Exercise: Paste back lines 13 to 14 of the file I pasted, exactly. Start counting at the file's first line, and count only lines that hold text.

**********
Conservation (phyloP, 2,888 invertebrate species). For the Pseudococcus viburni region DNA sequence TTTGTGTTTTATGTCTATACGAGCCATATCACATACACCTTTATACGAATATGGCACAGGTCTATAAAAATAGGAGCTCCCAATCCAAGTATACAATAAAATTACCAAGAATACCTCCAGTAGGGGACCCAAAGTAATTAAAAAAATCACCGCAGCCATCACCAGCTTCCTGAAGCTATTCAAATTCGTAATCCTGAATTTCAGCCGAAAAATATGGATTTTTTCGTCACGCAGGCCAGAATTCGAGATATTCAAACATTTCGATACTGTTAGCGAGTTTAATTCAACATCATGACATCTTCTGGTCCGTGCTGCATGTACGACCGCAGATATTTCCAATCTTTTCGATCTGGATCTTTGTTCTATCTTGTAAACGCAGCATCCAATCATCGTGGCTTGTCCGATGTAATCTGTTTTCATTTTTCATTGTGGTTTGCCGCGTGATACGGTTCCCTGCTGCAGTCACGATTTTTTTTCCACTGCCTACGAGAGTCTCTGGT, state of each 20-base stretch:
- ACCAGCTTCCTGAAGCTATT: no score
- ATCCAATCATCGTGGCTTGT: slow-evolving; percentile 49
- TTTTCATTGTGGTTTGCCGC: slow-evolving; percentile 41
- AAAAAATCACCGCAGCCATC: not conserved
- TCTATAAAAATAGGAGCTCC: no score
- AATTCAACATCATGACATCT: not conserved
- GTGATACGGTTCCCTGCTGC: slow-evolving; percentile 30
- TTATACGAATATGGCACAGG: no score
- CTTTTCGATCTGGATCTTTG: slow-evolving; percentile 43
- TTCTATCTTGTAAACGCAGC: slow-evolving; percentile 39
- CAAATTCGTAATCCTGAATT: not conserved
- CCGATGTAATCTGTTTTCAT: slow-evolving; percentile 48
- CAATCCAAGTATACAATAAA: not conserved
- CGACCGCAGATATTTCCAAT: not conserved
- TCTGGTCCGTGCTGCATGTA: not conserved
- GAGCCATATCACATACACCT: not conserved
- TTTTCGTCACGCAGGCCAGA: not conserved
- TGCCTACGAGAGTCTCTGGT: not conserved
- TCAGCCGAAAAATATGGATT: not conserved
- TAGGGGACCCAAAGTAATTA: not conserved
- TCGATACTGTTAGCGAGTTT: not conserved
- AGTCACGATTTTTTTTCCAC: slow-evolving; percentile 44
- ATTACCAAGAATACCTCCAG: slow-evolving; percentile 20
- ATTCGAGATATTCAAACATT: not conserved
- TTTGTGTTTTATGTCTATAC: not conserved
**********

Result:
- CCGATGTAATCTGTTTTCAT: slow-evolving; percentile 48
- CAATCCAAGTATACAATAAA: not conserved